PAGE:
Scum & Villainy is a sci-fi, space pirate take on the game, and the PCs get a ship that they can improve and upgrade.

Band of Blades is a "Black Company" style game about a mercenary company making its way through harsh enemy territory in a dark fantasy landscape. It changes the idea of the Crew even more, as it's replaced with the Legion. Players have their own characters, but may also wind up playing "rookie" characters on some missions. Rookies can be promoted to Specialist status (what the PCs are), so it seems you kind of build up a stable of playable PCs along the way. Each player also acts as a role within the Legion's command such as Marshall, Quartermaster, Spymaster, and the like, and each has their own role in decidinig how the Legion progresses along the way, and so on. This game is not fully released yet, so I'm not entirely sure on all these points.

So I think the concept of the Crew can be altered to suit a Hack of the game. But as [MENTION=16814]Ovinomancer[/MENTION] mentioned, the mechanics and the theme of Blades are woven so tightly that changing things can be challenging. There are any number of incomplete hacks out there that show this is true. That being said, your idea of a Community of characters interacting with other Communities seems to be very suitable.
 

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Interesting.

Would the 'crew' concept be flexible enough to handle multiple parties with PCs who swap in and out every so often, all with a common home base? If yes, tell me more. :)

The Crew could certainly be made up of smaller groups if you wanted, with each player having more than one PC in play. Maybe you have two or three smaller cells of a Crew each working toward furthering the Crew's rep and stash. This would likely have an odd effect in that the Crew would advance more quickly than the PCs. I don't know if that's necessarily a bad thing, or if it would imbalance things negatively, but it's something to be aware of.

One of the first things you do after making characters and the Crew is to decide upon a lair for the crew. So the idea that they all have a lair is baked into the game. Here's another area that's a bit odd though; would each sub-crew have their own lair? Or would they all operate out of the same lair, and then have separate Hunting Grounds (their area of operation)?

I don't think you'd want to go too far with the idea of multiple squads, though, because the setting expectation is that the Crew never really leaves the home city of Doskvol. They're kind of trapped within the city (for the most part) by default, and they're going to face lots of pressure as things move along.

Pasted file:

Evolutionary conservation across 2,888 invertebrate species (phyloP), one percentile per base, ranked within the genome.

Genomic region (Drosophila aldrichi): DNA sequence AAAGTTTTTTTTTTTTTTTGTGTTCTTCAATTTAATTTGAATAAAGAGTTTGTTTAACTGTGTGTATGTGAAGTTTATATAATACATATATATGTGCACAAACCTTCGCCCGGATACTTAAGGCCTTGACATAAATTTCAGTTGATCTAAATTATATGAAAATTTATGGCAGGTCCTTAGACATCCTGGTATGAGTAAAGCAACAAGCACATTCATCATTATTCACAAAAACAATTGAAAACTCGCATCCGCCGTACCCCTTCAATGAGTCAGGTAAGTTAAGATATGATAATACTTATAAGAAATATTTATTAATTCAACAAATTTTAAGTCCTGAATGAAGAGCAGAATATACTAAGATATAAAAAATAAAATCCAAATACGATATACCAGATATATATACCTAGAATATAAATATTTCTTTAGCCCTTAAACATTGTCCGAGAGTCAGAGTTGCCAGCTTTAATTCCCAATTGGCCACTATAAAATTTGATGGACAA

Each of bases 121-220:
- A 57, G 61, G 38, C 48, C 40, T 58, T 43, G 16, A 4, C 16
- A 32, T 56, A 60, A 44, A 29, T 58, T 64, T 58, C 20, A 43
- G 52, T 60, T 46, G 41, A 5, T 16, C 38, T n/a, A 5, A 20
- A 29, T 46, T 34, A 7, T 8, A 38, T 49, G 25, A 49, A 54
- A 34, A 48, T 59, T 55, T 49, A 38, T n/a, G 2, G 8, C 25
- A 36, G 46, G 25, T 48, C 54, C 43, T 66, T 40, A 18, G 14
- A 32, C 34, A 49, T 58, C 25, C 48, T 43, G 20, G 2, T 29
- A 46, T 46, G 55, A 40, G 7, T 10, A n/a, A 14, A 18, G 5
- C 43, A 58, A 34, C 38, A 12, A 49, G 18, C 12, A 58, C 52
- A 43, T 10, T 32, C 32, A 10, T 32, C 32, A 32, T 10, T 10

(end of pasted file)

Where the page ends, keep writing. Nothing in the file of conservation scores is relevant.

At some point, whatever narrative excuse may be in place for why all the PCs don't get involved in something will kind of break down. Sure, you could have the Crews separated by district, so that one operates in Crow's Foot and another in Nigtmarket, and so on....but then when one crew found themselves in trouble, or if the lair got raided, then why wouldn't it be an all hands on deck type of situation?

Having players each playing 2 or 3 PCs doesn't seem like something Blades is designed to handle. I don't think that would be a problem in small doses...one player with two PCs on a score every now and then....but at that scope it seems like it would just break down. I'm guessing at that because I've never seen this in play, and my actual play experience is pretty limited anyway.
 

Aldarc

Legend
I suppose you could have multiple squads use multiple crew playbooks. So you have a sub-squad that deals with drug deals, and another that deals with assassinations, and another that deals with smuggling. With all of them then kinda supporting the overarching goals of the operation. Or even have these multiple squads essentially representing alliances between gangs.

So I think the concept of the Crew can be altered to suit a Hack of the game. But as [MENTION=16814]Ovinomancer[/MENTION] mentioned, the mechanics and the theme of Blades are woven so tightly that changing things can be challenging. There are any number of incomplete hacks out there that show this is true. That being said, your idea of a Community of characters interacting with other Communities seems to be very suitable.
If you are interested, I discuss a bit about the inspiration behind the idea in this thread, though it's a tangent about a side-project centered around "hearth fantasy." I believe that discussion starts on the second page.
 

I suppose you could have multiple squads use multiple crew playbooks. So you have a sub-squad that deals with drug deals, and another that deals with assassinations, and another that deals with smuggling. With all of them then kinda supporting the overarching goals of the operation. Or even have these multiple squads essentially representing alliances between gangs.

That's a cool idea, for sure. It would likely require some tweaking of the game, I expect. Or at the very least, some of the setting expectations.

If you are interested, I discuss a bit about the inspiration behind the idea in this thread, though it's a tangent about a side-project centered around "hearth fantasy." I believe that discussion starts on the second page.

I'll check it out.